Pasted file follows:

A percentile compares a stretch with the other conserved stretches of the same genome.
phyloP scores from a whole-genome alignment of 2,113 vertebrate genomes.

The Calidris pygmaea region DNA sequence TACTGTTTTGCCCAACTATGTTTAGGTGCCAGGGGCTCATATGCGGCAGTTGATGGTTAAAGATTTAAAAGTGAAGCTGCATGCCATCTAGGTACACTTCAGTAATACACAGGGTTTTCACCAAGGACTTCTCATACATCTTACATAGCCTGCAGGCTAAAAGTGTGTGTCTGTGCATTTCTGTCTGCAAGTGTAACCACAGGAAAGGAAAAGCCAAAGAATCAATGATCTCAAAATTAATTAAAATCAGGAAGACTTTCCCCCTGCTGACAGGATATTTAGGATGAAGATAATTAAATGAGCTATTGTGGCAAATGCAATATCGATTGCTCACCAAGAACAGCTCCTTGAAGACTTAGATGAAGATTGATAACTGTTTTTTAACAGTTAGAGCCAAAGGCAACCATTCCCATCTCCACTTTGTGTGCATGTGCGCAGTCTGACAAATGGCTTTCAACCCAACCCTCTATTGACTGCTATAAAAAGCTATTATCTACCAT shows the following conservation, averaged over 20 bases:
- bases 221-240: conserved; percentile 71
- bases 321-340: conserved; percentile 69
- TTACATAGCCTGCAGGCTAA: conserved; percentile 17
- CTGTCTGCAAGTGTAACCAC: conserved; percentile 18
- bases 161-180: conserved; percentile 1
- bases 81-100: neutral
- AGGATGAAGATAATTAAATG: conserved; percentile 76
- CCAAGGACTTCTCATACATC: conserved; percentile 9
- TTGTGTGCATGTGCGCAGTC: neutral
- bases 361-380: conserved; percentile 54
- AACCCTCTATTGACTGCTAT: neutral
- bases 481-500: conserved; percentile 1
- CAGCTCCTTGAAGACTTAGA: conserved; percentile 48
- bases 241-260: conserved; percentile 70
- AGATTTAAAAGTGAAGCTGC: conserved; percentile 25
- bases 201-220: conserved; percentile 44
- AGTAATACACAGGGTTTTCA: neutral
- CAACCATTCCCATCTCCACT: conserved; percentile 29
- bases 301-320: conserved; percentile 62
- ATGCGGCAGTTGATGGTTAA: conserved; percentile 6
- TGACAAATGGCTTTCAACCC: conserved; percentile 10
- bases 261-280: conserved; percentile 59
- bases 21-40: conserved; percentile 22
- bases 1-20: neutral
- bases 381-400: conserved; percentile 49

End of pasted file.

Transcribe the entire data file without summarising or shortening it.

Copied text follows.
A percentile compares a stretch with the other conserved stretches of the same genome.
phyloP scores from a whole-genome alignment of 2,113 vertebrate genomes.

The Calidris pygmaea region DNA sequence TACTGTTTTGCCCAACTATGTTTAGGTGCCAGGGGCTCATATGCGGCAGTTGATGGTTAAAGATTTAAAAGTGAAGCTGCATGCCATCTAGGTACACTTCAGTAATACACAGGGTTTTCACCAAGGACTTCTCATACATCTTACATAGCCTGCAGGCTAAAAGTGTGTGTCTGTGCATTTCTGTCTGCAAGTGTAACCACAGGAAAGGAAAAGCCAAAGAATCAATGATCTCAAAATTAATTAAAATCAGGAAGACTTTCCCCCTGCTGACAGGATATTTAGGATGAAGATAATTAAATGAGCTATTGTGGCAAATGCAATATCGATTGCTCACCAAGAACAGCTCCTTGAAGACTTAGATGAAGATTGATAACTGTTTTTTAACAGTTAGAGCCAAAGGCAACCATTCCCATCTCCACTTTGTGTGCATGTGCGCAGTCTGACAAATGGCTTTCAACCCAACCCTCTATTGACTGCTATAAAAAGCTATTATCTACCAT shows the following conservation, averaged over 20 bases:
- bases 221-240: conserved; percentile 71
- bases 321-340: conserved; percentile 69
- TTACATAGCCTGCAGGCTAA: conserved; percentile 17
- CTGTCTGCAAGTGTAACCAC: conserved; percentile 18
- bases 161-180: conserved; percentile 1
- bases 81-100: neutral
- AGGATGAAGATAATTAAATG: conserved; percentile 76
- CCAAGGACTTCTCATACATC: conserved; percentile 9
- TTGTGTGCATGTGCGCAGTC: neutral
- bases 361-380: conserved; percentile 54
- AACCCTCTATTGACTGCTAT: neutral
- bases 481-500: conserved; percentile 1
- CAGCTCCTTGAAGACTTAGA: conserved; percentile 48
- bases 241-260: conserved; percentile 70
- AGATTTAAAAGTGAAGCTGC: conserved; percentile 25
- bases 201-220: conserved; percentile 44
- AGTAATACACAGGGTTTTCA: neutral
- CAACCATTCCCATCTCCACT: conserved; percentile 29
- bases 301-320: conserved; percentile 62
- ATGCGGCAGTTGATGGTTAA: conserved; percentile 6
- TGACAAATGGCTTTCAACCC: conserved; percentile 10
- bases 261-280: conserved; percentile 59
- bases 21-40: conserved; percentile 22
- bases 1-20: neutral
- bases 381-400: conserved; percentile 49